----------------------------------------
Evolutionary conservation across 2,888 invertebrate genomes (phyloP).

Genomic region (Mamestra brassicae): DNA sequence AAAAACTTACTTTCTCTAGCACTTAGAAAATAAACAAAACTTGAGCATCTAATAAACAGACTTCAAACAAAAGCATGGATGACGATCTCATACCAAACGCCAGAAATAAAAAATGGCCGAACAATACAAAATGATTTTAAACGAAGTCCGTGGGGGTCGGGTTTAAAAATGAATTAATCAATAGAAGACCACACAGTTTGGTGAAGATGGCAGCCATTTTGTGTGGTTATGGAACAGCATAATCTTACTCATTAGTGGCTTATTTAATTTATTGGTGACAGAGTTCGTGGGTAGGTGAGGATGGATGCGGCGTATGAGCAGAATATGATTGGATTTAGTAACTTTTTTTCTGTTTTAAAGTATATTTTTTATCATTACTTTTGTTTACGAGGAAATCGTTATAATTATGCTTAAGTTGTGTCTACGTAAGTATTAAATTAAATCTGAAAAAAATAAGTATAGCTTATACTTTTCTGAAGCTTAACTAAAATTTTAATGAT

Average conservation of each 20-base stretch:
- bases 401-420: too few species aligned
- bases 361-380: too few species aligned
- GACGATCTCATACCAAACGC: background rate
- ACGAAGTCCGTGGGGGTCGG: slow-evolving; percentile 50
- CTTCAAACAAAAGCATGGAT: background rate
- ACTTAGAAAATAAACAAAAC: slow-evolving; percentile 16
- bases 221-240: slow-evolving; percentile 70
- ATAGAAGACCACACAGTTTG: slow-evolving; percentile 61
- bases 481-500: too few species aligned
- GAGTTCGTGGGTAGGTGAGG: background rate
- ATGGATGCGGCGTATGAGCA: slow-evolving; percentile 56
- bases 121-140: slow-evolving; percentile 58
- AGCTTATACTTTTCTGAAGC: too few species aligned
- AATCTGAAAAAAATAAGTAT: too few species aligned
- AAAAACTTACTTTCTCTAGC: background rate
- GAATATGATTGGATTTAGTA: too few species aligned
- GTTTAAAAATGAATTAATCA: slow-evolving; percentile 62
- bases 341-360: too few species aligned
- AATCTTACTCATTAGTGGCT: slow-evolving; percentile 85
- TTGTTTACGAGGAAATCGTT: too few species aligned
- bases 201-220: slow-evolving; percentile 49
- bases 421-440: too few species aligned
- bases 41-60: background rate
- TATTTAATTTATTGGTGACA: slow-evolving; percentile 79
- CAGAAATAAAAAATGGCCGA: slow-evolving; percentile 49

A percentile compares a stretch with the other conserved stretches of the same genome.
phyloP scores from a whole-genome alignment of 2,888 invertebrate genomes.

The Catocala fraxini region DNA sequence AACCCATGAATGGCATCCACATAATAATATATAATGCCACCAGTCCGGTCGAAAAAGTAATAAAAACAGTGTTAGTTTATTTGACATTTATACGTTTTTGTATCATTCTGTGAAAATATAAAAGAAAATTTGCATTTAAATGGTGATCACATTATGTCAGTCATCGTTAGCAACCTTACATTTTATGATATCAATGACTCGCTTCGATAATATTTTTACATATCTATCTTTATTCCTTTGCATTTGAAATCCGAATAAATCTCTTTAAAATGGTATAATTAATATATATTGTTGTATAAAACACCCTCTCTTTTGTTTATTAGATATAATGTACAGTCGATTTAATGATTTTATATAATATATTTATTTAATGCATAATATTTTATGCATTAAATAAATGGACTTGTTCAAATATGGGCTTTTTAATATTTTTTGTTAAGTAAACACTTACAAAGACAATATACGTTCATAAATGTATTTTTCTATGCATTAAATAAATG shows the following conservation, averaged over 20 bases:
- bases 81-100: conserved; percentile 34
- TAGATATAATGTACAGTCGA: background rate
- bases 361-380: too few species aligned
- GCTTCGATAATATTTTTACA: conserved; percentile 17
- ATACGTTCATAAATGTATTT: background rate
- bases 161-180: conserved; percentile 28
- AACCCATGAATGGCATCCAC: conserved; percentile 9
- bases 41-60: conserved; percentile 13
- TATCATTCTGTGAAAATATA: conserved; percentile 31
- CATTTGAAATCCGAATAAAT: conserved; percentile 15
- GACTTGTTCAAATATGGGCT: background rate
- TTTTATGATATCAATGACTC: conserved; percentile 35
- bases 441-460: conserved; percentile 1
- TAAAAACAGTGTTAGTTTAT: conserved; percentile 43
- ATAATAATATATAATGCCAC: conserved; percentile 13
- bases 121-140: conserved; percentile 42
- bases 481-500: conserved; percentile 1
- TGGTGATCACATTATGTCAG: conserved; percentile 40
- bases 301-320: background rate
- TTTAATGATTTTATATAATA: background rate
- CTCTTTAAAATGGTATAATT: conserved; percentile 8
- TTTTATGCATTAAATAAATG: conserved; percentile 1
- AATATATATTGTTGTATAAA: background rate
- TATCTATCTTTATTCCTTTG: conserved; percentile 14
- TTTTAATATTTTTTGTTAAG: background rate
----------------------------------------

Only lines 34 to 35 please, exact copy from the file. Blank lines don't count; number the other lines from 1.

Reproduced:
- bases 361-380: too few species aligned
- GCTTCGATAATATTTTTACA: conserved; percentile 17